An installation drawing upon the ecological effects of vibration and the history of sonic warfare. At root is an interest in the way sound both makes and disturbs place; in how its very nothingness seduces us. Historically, sound has been an ideal medium for the performance of psychological warfare because of how efficiently it evokes events and locations. Whether declarative, as with anthems or artillery, or deceptive, as with sonic decoys or surveillance, the audiosphere is well disposed to militarization.
Inside the gallery, aural encounters occurred in two strains. One territorial, via the ground walked upon, as much felt as heard; the other aerial, via a sonic beam that occasionally swept the visitor unannounced like a wandering ghost.
Instrumentation of the floor composition was comprised of tank maneuvers, explosions, earthquake frequencies, helicopters and other heavy equipment. These field recordings were filtered, processed and edited together with a variety of sine and sawtooth waves. Conceptually, the floor composition suggested the residual infrastructural sounds of military action. Three subwoofers and three buttkickers were installed below the topography upon which the visitor walked and felt the composition.
The wandering beam composition was comprised of sirens, trumpets and bagpipes - instrumentation that is traditionally declarative and historically associated with warfare or police states. The instruments were deployed without their traditional melodies, resulting in single notes and drones. This piece was played through an HSS (Hyper Sonic Sound) speaker mounted on a gimbal in the ceiling. This sort of speaker generates a highly directional sound beam which is non-discernable unless the beam is pointed directly at the listener.
Credits Sonic Compositions: Deborah Stratman & Jen Wang Sonic Topography: Deborah Stratman, Steve Badgett, Matt Lynch, Melinda Fries, Maren Hoopfer, Amelia St. Peter-Blair, Chris Salveter, Steve Moore, Dana Carter, Ross Cashiola, John Arndt, Steve Ruiz HSS Gimbal Mount: Ean White, Peter Eng Research Assistance: Amelia St. Peter-Blair, Michael Esposito Catalogue Essay: Lucy Raven
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"Tactical Uses of a Belief in the Unseen" takes its inspiration from the use of sound as a tool of war and social control. The notes for the installation, written by artist and filmmaker Lucy Raven, discuss historical examples of sonic warfare, from the curdlers (aka "people repellers") deployed by the U.S. military in the Vietnam War—basic PA systems powered by huge amplifiers and mounted on helicopters, they create pyramids of sound 3.5 kilometers high that can be used to disperse crowds and terrorize enemy fighters at night—to Israel's use of sonic booms from low-flying fighter jets as a psychological weapon in the Gaza Strip. - Peter Margasak “Deborah Stratman’s Sonic Warfafe”, The Chicago Reader online, in "Post No Bills", September 2, 2010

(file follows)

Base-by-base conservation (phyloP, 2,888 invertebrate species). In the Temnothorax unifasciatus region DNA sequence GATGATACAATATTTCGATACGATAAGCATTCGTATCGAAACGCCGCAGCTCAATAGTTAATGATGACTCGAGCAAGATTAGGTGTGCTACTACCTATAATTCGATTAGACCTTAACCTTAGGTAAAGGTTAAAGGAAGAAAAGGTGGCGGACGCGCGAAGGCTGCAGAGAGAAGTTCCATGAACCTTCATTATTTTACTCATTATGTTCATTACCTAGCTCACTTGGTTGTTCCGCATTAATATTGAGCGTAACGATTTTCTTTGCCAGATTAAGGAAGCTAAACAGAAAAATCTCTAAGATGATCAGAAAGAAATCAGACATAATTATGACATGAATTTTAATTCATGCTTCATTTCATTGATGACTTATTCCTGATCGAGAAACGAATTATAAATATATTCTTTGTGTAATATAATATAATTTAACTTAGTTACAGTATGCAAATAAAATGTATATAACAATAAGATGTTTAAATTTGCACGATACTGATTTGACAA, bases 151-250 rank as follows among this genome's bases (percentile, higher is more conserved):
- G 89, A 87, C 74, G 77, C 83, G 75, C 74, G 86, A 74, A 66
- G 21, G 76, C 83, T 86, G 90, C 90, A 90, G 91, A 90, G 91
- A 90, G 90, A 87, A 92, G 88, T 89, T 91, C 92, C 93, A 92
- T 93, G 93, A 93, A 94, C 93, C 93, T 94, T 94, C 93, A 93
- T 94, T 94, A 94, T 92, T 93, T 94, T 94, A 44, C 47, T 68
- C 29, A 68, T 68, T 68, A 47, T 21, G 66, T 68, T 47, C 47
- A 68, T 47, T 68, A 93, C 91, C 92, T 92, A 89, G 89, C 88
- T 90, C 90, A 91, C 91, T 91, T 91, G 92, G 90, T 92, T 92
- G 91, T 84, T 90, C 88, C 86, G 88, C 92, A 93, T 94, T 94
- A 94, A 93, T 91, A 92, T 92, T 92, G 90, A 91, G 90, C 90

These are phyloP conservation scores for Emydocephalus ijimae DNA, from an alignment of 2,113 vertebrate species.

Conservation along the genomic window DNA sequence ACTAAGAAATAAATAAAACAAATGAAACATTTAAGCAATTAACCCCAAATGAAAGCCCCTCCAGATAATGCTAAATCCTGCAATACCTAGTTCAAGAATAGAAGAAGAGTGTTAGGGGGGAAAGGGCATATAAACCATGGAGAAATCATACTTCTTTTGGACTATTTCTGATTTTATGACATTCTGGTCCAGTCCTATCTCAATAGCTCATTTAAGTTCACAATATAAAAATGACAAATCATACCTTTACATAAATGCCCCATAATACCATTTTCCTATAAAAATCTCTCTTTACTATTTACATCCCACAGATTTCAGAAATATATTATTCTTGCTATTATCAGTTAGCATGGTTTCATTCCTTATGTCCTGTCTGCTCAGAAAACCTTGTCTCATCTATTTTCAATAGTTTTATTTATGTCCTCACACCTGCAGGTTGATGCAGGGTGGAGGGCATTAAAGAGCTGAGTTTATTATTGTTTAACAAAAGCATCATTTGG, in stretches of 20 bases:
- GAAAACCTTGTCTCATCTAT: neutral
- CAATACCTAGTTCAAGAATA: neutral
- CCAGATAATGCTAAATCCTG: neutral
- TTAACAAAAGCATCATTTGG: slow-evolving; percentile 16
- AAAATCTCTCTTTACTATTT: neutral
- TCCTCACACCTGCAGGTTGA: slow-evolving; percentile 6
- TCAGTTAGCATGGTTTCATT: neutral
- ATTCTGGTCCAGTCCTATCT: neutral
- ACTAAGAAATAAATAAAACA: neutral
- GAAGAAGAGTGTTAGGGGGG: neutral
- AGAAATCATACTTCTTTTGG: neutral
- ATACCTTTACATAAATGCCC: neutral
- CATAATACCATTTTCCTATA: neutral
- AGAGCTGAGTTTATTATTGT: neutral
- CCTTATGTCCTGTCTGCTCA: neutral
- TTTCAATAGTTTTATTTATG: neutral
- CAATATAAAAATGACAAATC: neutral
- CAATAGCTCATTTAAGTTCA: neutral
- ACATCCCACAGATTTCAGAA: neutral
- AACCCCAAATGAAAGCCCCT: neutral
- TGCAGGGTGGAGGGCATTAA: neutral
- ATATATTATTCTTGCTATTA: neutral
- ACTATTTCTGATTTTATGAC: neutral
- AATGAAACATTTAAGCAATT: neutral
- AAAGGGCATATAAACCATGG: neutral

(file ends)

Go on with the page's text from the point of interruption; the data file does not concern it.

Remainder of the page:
Stratman’s dislocated soundscape literally seeps into the skin through the vibrations emitted by several speakers placed under the floor. Despite the palpable sense of dread this inspires, it’s clear that Stratman intends the installation as a piece of theater—a device to reveal modern sonic warfare as a terrorism of the ordinary, amplified to untenable levels. - Claudine Ise Artforum online journal, "PICKS" section, September 29, 2010
Stratman's "Tactical Uses of a Belief in the Unseen" offers a sophisticated space in which to experience and contemplate sonic warfare. The built structure, carpeted with hauntingly anemic shades of cheap acrylic carpeting, coaxes the body up its angular, mountainous surface. Faceted and sharp, abstract and vaguely neutral, it conjures mysterious visions of sand dunes and pyramids, of a computer-generated model of the desert that the army might use for training soldiers about to be shipped off to fight in the Middle East. The Gahlberg's modernist ceiling grid, almost touchable when standing at the apex of Stratman's sculpture, makes each visitor a soldier-in-training on the unmappable desert below. - Lori Waxman, “Evocative Landscape of Sonic Warfare,” The Chicago Tribune, October 1, 2010